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Volume 2 Issue 11, November 2018

Volume 2 Issue 11

Evolution of maturity

Age at maturity in Atlantic salmon is associated with a single locus, vgll3, with sex-specific effects. During sea migration of a large salmon population, rapid evolution towards early maturity is only observed in males.

See Czorlich et al.

Image: Pekka Tuuri. Cover Design: Bethany Vukomanovic.

Editorial

  • Editorial |

    A major new report highlighting the importance of fungi to humans and natural ecosystems makes it clear that a coordinated global conservation strategy is urgently needed to ensure that their benefits may continue to be reaped.

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    Sponges are believed by many researchers to be the earliest living animal group, but there is conflicting evidence for the timing of their origin. A molecular fossil discovery supports the contention that sponges appeared very early, but starkly contradicts the body fossil record.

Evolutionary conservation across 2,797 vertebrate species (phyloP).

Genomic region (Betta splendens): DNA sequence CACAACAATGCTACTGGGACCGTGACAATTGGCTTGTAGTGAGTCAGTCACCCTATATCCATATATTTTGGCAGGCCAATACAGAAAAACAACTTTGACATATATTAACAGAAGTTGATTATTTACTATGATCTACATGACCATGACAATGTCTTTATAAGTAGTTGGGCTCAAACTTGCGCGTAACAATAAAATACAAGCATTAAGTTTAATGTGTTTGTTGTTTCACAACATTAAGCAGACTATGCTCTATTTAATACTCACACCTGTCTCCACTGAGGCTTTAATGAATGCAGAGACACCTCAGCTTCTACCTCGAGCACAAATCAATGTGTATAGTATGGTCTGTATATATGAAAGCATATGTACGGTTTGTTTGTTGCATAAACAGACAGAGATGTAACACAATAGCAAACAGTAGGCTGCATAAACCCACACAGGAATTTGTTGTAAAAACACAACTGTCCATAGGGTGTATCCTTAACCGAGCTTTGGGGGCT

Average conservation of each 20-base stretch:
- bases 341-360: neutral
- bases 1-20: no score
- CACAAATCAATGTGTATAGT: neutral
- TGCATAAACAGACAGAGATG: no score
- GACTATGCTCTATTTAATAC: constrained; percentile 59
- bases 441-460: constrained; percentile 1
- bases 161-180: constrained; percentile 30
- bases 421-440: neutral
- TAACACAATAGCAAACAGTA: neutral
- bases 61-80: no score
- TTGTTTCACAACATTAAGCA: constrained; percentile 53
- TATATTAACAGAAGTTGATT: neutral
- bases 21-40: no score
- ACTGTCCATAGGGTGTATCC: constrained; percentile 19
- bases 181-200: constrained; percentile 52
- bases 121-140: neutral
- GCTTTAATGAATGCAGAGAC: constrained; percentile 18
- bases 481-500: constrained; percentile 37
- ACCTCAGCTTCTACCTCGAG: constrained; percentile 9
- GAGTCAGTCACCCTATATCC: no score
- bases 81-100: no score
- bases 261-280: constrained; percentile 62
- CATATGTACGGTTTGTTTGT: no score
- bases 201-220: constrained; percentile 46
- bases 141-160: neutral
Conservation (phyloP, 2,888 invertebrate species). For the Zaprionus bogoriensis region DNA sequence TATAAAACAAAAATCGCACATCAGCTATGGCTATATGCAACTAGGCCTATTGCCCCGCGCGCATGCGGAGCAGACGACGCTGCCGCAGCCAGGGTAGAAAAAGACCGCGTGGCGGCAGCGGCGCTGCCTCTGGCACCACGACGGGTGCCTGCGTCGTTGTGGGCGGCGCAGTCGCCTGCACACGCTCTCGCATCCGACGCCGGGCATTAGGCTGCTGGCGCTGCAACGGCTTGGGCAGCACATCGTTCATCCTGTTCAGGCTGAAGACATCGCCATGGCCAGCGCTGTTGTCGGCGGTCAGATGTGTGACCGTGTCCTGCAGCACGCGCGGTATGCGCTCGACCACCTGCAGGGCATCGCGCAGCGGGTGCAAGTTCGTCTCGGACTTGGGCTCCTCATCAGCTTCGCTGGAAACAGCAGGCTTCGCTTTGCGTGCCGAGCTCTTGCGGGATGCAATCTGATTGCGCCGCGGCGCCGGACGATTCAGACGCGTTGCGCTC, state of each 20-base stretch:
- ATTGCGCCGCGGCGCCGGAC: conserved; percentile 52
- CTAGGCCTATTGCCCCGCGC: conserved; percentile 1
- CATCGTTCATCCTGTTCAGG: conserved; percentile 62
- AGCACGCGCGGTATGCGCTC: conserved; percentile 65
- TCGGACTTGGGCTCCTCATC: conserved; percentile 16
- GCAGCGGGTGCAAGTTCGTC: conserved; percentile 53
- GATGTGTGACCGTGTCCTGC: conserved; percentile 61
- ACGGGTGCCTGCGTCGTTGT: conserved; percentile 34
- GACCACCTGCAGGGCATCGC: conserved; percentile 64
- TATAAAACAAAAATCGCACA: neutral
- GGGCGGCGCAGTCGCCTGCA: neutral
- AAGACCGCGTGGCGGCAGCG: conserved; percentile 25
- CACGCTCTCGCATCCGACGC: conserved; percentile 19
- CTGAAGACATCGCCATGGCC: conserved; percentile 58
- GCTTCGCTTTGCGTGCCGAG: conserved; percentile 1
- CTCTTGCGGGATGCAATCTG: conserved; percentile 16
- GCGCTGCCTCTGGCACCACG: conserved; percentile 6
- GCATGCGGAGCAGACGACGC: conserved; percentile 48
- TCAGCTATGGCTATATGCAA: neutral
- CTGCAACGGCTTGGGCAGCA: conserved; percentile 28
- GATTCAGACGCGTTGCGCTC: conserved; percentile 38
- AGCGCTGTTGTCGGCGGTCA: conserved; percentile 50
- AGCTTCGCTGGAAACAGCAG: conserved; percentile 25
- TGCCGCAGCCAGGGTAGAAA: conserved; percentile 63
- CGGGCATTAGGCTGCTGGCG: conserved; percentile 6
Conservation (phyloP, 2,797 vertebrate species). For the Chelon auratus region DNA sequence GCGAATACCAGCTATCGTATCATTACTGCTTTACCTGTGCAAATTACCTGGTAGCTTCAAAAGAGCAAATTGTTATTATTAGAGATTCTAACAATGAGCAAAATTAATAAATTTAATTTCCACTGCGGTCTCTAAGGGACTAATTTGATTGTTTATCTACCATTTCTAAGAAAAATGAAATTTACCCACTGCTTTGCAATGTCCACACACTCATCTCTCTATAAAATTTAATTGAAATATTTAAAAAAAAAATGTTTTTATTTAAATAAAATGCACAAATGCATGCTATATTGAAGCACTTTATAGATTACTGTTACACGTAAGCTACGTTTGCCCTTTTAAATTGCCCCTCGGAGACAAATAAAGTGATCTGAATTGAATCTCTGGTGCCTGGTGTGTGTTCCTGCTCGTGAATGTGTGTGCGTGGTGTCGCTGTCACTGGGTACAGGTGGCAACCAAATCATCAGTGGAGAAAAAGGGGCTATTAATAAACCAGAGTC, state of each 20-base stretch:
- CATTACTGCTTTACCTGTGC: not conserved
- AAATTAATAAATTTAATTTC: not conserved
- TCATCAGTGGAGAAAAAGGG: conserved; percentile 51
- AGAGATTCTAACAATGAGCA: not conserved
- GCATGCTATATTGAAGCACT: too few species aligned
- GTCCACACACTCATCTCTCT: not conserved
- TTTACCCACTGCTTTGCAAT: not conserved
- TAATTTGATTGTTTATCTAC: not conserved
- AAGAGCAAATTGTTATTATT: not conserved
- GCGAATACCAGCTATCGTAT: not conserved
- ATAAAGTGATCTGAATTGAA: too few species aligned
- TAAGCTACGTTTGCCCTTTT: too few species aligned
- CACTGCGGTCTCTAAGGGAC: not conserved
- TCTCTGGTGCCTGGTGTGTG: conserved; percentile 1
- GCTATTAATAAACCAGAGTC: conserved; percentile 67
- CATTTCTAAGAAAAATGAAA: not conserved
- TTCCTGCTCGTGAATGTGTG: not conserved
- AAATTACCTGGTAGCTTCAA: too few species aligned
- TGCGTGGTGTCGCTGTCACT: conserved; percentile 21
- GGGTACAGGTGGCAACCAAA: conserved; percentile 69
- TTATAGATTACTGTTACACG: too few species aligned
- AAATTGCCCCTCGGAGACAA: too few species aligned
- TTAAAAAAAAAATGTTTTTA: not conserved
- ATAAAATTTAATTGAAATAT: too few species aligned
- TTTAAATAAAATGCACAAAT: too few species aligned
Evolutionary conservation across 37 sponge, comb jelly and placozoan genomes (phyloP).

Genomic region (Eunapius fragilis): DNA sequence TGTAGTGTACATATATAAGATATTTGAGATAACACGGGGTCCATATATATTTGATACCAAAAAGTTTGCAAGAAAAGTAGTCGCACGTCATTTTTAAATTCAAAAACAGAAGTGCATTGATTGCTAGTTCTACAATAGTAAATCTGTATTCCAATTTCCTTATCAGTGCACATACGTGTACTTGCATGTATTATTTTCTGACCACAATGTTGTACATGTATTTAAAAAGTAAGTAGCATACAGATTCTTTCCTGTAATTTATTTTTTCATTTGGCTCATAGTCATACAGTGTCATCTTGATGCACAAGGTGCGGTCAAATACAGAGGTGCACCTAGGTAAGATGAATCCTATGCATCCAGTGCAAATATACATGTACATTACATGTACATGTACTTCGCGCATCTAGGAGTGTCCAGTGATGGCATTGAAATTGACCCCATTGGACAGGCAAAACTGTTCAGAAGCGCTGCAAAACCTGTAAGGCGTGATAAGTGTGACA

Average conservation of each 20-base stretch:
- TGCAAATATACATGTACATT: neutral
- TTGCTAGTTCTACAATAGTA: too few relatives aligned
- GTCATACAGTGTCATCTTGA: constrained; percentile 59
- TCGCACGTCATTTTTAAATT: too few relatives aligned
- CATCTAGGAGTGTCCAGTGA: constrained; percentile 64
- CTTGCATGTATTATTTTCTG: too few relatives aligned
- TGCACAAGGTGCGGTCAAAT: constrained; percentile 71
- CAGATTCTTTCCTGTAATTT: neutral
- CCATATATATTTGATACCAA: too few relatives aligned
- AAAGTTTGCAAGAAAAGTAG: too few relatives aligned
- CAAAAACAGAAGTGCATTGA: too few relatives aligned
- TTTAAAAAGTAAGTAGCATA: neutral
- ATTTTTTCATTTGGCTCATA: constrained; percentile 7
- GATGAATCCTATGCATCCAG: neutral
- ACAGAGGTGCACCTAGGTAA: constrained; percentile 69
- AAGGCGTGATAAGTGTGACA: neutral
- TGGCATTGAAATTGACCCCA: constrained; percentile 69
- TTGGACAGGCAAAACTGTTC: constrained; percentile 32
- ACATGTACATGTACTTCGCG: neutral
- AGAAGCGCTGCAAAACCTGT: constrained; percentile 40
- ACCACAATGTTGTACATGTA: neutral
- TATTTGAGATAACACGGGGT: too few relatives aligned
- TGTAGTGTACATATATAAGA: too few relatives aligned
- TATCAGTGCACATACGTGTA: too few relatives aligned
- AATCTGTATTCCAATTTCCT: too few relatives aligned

• Joseph P. Botting
    • Benjamin J. Nettersheim
  • News & Views |

    Genomic gigantism in amphibians originated through a single extraordinary jump overlying otherwise gradual change; genome size variation is related to both the external environment and life history in frogs, but may not be in salamanders.

    • Rachel Lockridge Mueller
    • Elizabeth L. Jockusch
  • News & Views |

    The identification of a set of conserved genes that has had stable expression patterns over 120 million years of ant evolution provides a glimpse into the mechanisms that generate queen and worker castes in ants.

    • Sarah D. Kocher

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